According to the mean values of MAPE and relative error shown in Section 3.1, the results obtained with the dual-energy NN models are more accurate than the ones provided by the single-energy model. In the estimations of the scatter-corrected high energy CXRs, the p-value between the metrics yielded by the 2-output dual-energy and the single-energy models is $p=4.2\xb7{10}^{-13}$ for the MAPE and $p=0.01$ for the relative error. That is, in both metrics the p-value is below the classic threshold of 0.05 [54,55], indicating that the difference is statistically significant. In the low energy estimations, the p-value between the 1-output dual-energy and the single-energy algorithms is $p=0.05$ for the MAPE and $p=0.28$ for the relative error, so the difference is significant only in the first metric. As it was explained in Section 3.1, the difference in the SSIM is minor. Regarding the MSE, there is not a substantial difference between the three models due to the fact that this is the metric employed as loss function in the training of the algorithms, so it is minimized in both cases. In the comparison between the two proposed models of scatter correction, it is also observed in Figure 8 that there is less deviation in the values of MAPE and relative error applying the dual-energy model. In the high energy case, the standard deviation in MAPE is 4.9%, 3.4% and 2.6% for single-energy, 1-output and 2-output dual-energy models, respectively, and the deviation in the relative error is 1.8% for the single-energy network, 1.4% for the 1-output dual-energy algorithm and 1.1% for the 2-output-dual-energy algorithm. In the low energy case, the standard deviation in MAPE is 6.0%, 4.1% and 6.3% for the single-energy, 1-output and 2-output dual-energy models, and the corresponding values in the relative error are 2.0%, 1.5% and 2.2%, respectively. All these results point out the superior performance of the dual-energy models for scatter correction of CXRs, being more accurate the 1-output model for low energy acquisitions, and the 2-output model for high energy images.

The application of the single-energy model to real CXRs acquired without an anti-scatter grid suggests that the algorithm can be easily adapted to be used with true data acquired with different setups, since in this case the information of the parameters with which the projections were taken was not available in the anonymized Dicom headers used. Furthermore, the accuracy of the model applied to these images could not be quantitatively determined as there was no access to ground truth scatter-free CXRs. However, Figure 10 shows that the estimations are robust, even for a radiography with artifacts such as wires, as it happens in the third case of this figure. This is a key aspect since the application of these models can be specially useful for critically ill patients where it is harder to utilize the anti-scatter grid (as it was explained in Section 1). In addition, the values of the ratio between the regions of the lung with and without ribs (Table 2) point out that the scatter correction improves the contrast between different tissues.

The two dual-energy models could not be verified against real data since we currently do not have access to CXRs acquired with two different X-ray kilovoltages. Nevertheless, it is expected that good estimations of scatter-corrected images can be obtained in actual images, in light of the results shown in Section 3.1 and Section 3.3. Moreover, the superior accuracy shown by the 1-output and 2-output dual-energy models when evaluating the MAPE and the relative error, which has been previously discussed in this section and in Section 3.1, would be worthy to be studied in a future research with real CXRs acquired without the anti-scatter grid with two different energy spectra. This way, it could be determined if dual-energy approaches truly provide better scatter correction, and it also could be tested the gain in DES images after scatter correction.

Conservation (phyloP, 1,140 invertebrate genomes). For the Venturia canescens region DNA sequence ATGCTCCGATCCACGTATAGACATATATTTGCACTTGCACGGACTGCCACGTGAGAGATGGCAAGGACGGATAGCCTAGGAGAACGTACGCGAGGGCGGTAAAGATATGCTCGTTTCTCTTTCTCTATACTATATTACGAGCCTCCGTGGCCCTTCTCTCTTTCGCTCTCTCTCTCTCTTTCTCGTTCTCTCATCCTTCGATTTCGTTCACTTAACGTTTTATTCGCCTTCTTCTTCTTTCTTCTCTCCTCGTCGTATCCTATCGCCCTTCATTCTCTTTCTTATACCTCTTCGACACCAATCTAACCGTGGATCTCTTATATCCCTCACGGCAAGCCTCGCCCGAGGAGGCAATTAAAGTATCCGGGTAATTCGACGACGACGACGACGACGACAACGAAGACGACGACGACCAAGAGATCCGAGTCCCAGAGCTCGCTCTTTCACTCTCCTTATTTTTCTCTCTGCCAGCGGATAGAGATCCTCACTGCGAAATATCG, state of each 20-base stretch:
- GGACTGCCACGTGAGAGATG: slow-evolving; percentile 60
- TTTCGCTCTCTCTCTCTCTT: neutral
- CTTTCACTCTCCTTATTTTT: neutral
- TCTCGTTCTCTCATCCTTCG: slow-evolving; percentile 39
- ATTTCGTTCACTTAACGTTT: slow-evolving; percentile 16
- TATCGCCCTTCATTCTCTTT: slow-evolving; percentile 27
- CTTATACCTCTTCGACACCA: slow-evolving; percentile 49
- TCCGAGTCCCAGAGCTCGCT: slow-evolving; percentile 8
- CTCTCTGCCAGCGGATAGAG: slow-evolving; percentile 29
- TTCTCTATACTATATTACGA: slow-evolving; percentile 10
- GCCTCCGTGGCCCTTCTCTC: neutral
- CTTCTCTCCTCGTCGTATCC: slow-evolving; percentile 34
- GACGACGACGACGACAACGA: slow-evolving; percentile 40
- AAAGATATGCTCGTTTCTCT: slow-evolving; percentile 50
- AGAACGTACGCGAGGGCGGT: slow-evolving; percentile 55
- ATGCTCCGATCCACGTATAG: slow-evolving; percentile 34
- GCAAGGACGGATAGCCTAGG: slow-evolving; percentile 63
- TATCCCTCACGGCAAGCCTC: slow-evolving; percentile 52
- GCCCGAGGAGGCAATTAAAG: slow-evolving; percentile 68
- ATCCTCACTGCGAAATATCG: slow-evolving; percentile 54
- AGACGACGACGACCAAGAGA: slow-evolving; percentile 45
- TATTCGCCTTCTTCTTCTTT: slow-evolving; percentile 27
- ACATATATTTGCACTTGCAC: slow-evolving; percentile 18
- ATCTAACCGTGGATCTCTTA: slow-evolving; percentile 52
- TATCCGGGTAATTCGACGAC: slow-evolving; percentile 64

In the works of Lee & Lee [9], they perform a similar study on CXR scatter correction using CNN and Monte Carlo simulations to generate training cases. They evaluated the SSIM, among other metrics, obtaining an average value of 0.992. This is in the same order of the 0.997 value yielded by the models herein proposed, being our SSIM a 0.5% better. As stated by these authors [9], the application of deep learning to scatter correction of CXR has recently started, so there are not many studies with which results can be compared. Some literature can be found on scatter correction (or estimation) on cone beam CT images. Roser et al. [13] presented a scatter estimation method based on a deep-learning approach helped by bivariate B-spline approximation. For thorax CT, the MAPE ranges from 3% to 20% approximately for the five fold cross-validations, while our models get average values of 11.2% and 8.6%. Additionally, the SSIM for the thorax CT study is between 0.96 and 0.99. Although CT and CXR have some obvious differences and they are not exactly comparable, it can be noticed that our models present a similar precision.

The models displayed in this paper still have some limitations that would need further study. First, we uniquely employed simulated images for the training and validation, as well as for the test cases in Section 3.1. Thus, when these NN are applied to real chest X-ray acquisitions, the accuracy of the scatter correction depends on the precision of the Monte Carlo codes. Despite the fact that MC simulations are gold-standard in the field and provide very realistic images, some works for scatter estimation in CT showed that the accuracy of a deep-learning model could decrease when applying a NN trained only with simulated images to a real image [19]. For CXRs, more studies are needed to determine the accuracy of neural networks in this situation. Since having a sufficient amount of cases to train only with real data is complex in this field, it would be convenient to get images as realistic as possible. For this purpose, if at least some real cases are available, the use of generative adversarial networks (GANs) [56] in combination with MC simulations could achieve this goal and thus improve the accuracy of the models applied to real data.